There’s a proper tool for every job, and there’s a proper bike for every road. Though they may look fairly similar, road, cyclocross, and gravel bikes have small differences in design that make each better suited for their intended purpose. There’s plenty of crossover between categories, but understanding what a bike is best at and picking a specialized tool can greatly improve your riding experience.
Ideal Use: Road racing, criteriums, gran fondos, light mixed surface riding
Examples: Specialized Tarmac, Trek Emonda, Cervelo R5
Geometry: Designed for neutral handling on paved roads. Can be either race or endurance oriented.
Drivetrain: 2x drivetrains are the standard. Drivetrains can be geared toward ease of climbing or flat out speed. Road gearing is generally spaced closer together to provide more precise control of your cadence. Chainring and cassette combos can be adjust to suit your fitness or terrain.
Tire Choice: Tire width of 23c-28c. Narrower tires with slick tread offer maximum acceleration and speed. 25c is the most common size now, seen on many racing machines. 28c is the go-to for maximum comfort on rougher roads.
Comments: Meant for going fast on paved roads, these bikes are generally stiff and efficient, with design focuses on light weight and aerodynamics. Endurance oriented models can handle rough roads, cobbles, and some dirt with compliance enhancing frame features, more relaxed geometry, and the ability to fit slightly wider road tires.
AKA: CX, Cross
Ideal Use: Cyclocross racing, gravel grinding, mixed surface riding
Examples: Focus Mares CX, Cannondale SuperX, Trek Boone
Geometry: Generally higher off the ground to allow you to pedal and maneuver around tight and technical courses. Stack is usually slightly taller and reach slightly shorter than road geometry for better handling in off-road situations.
Drivetrain: Similar to road but generally geared lower with smaller chainrings to make pedaling easier in off-road conditions. 1x drivetrains are becoming a popular option due to their simplicity.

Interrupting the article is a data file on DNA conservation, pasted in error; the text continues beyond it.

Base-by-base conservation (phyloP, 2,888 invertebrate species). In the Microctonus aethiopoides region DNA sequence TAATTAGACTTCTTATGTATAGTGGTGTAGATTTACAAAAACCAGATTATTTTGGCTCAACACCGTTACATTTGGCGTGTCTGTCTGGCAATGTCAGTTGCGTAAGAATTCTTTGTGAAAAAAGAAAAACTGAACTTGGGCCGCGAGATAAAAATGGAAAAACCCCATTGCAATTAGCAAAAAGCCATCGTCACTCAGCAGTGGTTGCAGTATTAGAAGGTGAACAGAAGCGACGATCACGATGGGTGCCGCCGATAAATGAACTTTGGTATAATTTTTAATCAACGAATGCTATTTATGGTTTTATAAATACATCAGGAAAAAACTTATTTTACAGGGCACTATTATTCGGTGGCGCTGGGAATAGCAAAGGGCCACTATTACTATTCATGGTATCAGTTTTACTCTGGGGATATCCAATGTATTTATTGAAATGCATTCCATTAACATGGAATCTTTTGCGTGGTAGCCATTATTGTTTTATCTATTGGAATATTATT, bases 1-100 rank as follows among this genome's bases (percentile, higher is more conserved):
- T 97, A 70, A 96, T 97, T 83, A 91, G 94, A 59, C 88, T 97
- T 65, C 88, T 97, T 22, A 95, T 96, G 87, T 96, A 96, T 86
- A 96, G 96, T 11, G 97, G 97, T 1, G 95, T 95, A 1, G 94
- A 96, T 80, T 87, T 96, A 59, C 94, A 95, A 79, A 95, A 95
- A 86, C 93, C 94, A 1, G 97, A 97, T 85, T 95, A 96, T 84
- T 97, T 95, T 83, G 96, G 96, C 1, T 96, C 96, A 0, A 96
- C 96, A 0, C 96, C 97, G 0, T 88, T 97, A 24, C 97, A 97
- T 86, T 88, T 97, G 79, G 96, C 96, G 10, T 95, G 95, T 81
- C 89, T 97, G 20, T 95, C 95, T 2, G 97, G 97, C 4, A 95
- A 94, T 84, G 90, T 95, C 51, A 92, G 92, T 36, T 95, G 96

Tire Choice: Tire width of 30c-40c, UCI regulations limit tire size to 33c for cyclocross racing so most bikes are equipped with and designed around tires that size. Treads range from file to knobby depending on if they’re intended for dirt/grass/mud.
Comments: Designed for technical off-road handling in dirt, mud, sand, and grass. Cyclocross bikes are not only good for cyclocross racing, but can be used for all-round riding as well. With some simple modifications they can act as all-road bikes or gravel grinders.
AKA: All Road, Enduroad
Ideal Use: Gravel grinding, mixed surface riding, adventure riding, bike packing
Examples: Niner RLT, Van Dessel A.D.D., Orbea Terra
Geometry: Lower bottom brackets and slacker angles give gravel bikes increased stability off road. Riding positions are generally much more upright with an emphasis on long distance comfort.
Drivetrain: Usually similar to cross gearing but usually a lower gear range is desirable for pedaling longer distances, and pushing fat tires up hard unpaved climbs. Wide range 1x drivetrains are becoming increasingly the norm in gravel for their simplicity and ability to run 1-to-1 ratio (e.g. 42t chainring with a 42t big cog) or lower.
Tire Choice: Tire width of 38c-47c or 2.0-2.25in. Clearance is key in gravel riding and usually the bigger the tire, the more grip and comfort you have. Some bikes are also designed for 650b tires to allow for even more volume. Treads can be slick or knobby depending on conditions.
Comments: Low and slack geometry and greater tire clearance push allow gravel bikes to go beyond the limits of your average cross bike. These are truly go anywhere bikes, meant to handle any unpaved road surface, no matter how rough or technical. They are comfortable enough for all day adventures, and inspire confidence when getting lost on the road less travelled.
Bruce is a writer who loves getting his bikes dirty, trying new tech, and riding tough trails that make him suffer for hours at a time.